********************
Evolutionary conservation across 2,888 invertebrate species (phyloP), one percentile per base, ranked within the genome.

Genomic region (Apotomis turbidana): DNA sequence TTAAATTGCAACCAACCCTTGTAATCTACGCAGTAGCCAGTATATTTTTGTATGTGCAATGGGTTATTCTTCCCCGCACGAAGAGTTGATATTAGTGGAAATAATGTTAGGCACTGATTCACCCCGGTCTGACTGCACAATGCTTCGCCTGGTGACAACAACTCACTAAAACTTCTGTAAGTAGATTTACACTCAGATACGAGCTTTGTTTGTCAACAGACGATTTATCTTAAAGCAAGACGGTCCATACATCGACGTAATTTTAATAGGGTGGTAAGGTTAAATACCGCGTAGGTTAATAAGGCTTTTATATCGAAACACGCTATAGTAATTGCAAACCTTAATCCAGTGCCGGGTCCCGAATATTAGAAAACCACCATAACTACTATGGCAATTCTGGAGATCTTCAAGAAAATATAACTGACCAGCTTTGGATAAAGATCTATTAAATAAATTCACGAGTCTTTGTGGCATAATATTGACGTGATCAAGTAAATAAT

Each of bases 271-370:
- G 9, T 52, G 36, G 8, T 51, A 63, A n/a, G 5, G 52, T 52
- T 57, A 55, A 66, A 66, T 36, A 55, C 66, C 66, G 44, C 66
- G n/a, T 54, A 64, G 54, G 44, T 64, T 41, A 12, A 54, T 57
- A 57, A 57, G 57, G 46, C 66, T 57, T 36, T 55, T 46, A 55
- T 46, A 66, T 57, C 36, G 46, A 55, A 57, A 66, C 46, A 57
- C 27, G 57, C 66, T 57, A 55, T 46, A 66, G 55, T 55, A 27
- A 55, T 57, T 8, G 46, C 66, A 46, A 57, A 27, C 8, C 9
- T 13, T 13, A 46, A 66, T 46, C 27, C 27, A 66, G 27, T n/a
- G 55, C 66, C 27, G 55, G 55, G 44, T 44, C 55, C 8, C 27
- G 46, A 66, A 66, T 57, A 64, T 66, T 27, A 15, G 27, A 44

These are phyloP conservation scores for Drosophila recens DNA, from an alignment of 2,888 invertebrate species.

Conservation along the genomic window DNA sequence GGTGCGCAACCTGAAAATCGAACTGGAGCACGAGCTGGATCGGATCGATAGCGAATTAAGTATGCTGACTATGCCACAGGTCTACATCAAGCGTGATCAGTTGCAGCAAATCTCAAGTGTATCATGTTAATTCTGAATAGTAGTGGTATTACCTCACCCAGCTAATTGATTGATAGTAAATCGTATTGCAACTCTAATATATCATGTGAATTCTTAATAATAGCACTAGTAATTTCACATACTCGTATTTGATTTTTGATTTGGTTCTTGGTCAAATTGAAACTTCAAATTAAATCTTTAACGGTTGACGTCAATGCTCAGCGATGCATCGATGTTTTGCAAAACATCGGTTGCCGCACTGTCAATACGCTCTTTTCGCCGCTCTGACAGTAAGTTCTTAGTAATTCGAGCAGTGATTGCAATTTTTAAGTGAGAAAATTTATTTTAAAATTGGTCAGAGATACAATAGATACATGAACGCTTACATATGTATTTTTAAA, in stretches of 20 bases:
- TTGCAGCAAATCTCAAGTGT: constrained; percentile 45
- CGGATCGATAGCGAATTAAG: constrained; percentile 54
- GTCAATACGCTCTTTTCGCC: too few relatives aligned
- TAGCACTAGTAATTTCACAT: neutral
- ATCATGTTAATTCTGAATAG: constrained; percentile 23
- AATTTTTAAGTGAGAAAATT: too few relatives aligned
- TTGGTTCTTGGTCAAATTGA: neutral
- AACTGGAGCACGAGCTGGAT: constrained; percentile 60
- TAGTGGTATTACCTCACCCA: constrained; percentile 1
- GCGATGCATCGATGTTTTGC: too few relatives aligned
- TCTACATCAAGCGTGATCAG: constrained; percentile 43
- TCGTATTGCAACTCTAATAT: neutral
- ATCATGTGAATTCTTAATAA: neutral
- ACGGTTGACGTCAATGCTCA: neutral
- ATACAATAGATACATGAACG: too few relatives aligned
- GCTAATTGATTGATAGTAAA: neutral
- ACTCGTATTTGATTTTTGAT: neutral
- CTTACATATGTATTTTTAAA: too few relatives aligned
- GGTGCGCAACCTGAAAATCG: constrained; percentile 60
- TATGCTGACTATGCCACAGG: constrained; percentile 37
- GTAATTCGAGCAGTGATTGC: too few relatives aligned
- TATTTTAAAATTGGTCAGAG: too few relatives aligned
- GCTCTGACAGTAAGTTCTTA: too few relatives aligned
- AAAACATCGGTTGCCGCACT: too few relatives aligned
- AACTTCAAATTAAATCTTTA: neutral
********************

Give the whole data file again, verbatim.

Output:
Evolutionary conservation across 2,888 invertebrate species (phyloP), one percentile per base, ranked within the genome.

Genomic region (Apotomis turbidana): DNA sequence TTAAATTGCAACCAACCCTTGTAATCTACGCAGTAGCCAGTATATTTTTGTATGTGCAATGGGTTATTCTTCCCCGCACGAAGAGTTGATATTAGTGGAAATAATGTTAGGCACTGATTCACCCCGGTCTGACTGCACAATGCTTCGCCTGGTGACAACAACTCACTAAAACTTCTGTAAGTAGATTTACACTCAGATACGAGCTTTGTTTGTCAACAGACGATTTATCTTAAAGCAAGACGGTCCATACATCGACGTAATTTTAATAGGGTGGTAAGGTTAAATACCGCGTAGGTTAATAAGGCTTTTATATCGAAACACGCTATAGTAATTGCAAACCTTAATCCAGTGCCGGGTCCCGAATATTAGAAAACCACCATAACTACTATGGCAATTCTGGAGATCTTCAAGAAAATATAACTGACCAGCTTTGGATAAAGATCTATTAAATAAATTCACGAGTCTTTGTGGCATAATATTGACGTGATCAAGTAAATAAT

Each of bases 271-370:
- G 9, T 52, G 36, G 8, T 51, A 63, A n/a, G 5, G 52, T 52
- T 57, A 55, A 66, A 66, T 36, A 55, C 66, C 66, G 44, C 66
- G n/a, T 54, A 64, G 54, G 44, T 64, T 41, A 12, A 54, T 57
- A 57, A 57, G 57, G 46, C 66, T 57, T 36, T 55, T 46, A 55
- T 46, A 66, T 57, C 36, G 46, A 55, A 57, A 66, C 46, A 57
- C 27, G 57, C 66, T 57, A 55, T 46, A 66, G 55, T 55, A 27
- A 55, T 57, T 8, G 46, C 66, A 46, A 57, A 27, C 8, C 9
- T 13, T 13, A 46, A 66, T 46, C 27, C 27, A 66, G 27, T n/a
- G 55, C 66, C 27, G 55, G 55, G 44, T 44, C 55, C 8, C 27
- G 46, A 66, A 66, T 57, A 64, T 66, T 27, A 15, G 27, A 44

These are phyloP conservation scores for Drosophila recens DNA, from an alignment of 2,888 invertebrate species.

Conservation along the genomic window DNA sequence GGTGCGCAACCTGAAAATCGAACTGGAGCACGAGCTGGATCGGATCGATAGCGAATTAAGTATGCTGACTATGCCACAGGTCTACATCAAGCGTGATCAGTTGCAGCAAATCTCAAGTGTATCATGTTAATTCTGAATAGTAGTGGTATTACCTCACCCAGCTAATTGATTGATAGTAAATCGTATTGCAACTCTAATATATCATGTGAATTCTTAATAATAGCACTAGTAATTTCACATACTCGTATTTGATTTTTGATTTGGTTCTTGGTCAAATTGAAACTTCAAATTAAATCTTTAACGGTTGACGTCAATGCTCAGCGATGCATCGATGTTTTGCAAAACATCGGTTGCCGCACTGTCAATACGCTCTTTTCGCCGCTCTGACAGTAAGTTCTTAGTAATTCGAGCAGTGATTGCAATTTTTAAGTGAGAAAATTTATTTTAAAATTGGTCAGAGATACAATAGATACATGAACGCTTACATATGTATTTTTAAA, in stretches of 20 bases:
- TTGCAGCAAATCTCAAGTGT: constrained; percentile 45
- CGGATCGATAGCGAATTAAG: constrained; percentile 54
- GTCAATACGCTCTTTTCGCC: too few relatives aligned
- TAGCACTAGTAATTTCACAT: neutral
- ATCATGTTAATTCTGAATAG: constrained; percentile 23
- AATTTTTAAGTGAGAAAATT: too few relatives aligned
- TTGGTTCTTGGTCAAATTGA: neutral
- AACTGGAGCACGAGCTGGAT: constrained; percentile 60
- TAGTGGTATTACCTCACCCA: constrained; percentile 1
- GCGATGCATCGATGTTTTGC: too few relatives aligned
- TCTACATCAAGCGTGATCAG: constrained; percentile 43
- TCGTATTGCAACTCTAATAT: neutral
- ATCATGTGAATTCTTAATAA: neutral
- ACGGTTGACGTCAATGCTCA: neutral
- ATACAATAGATACATGAACG: too few relatives aligned
- GCTAATTGATTGATAGTAAA: neutral
- ACTCGTATTTGATTTTTGAT: neutral
- CTTACATATGTATTTTTAAA: too few relatives aligned
- GGTGCGCAACCTGAAAATCG: constrained; percentile 60
- TATGCTGACTATGCCACAGG: constrained; percentile 37
- GTAATTCGAGCAGTGATTGC: too few relatives aligned
- TATTTTAAAATTGGTCAGAG: too few relatives aligned
- GCTCTGACAGTAAGTTCTTA: too few relatives aligned
- AAAACATCGGTTGCCGCACT: too few relatives aligned
- AACTTCAAATTAAATCTTTA: neutral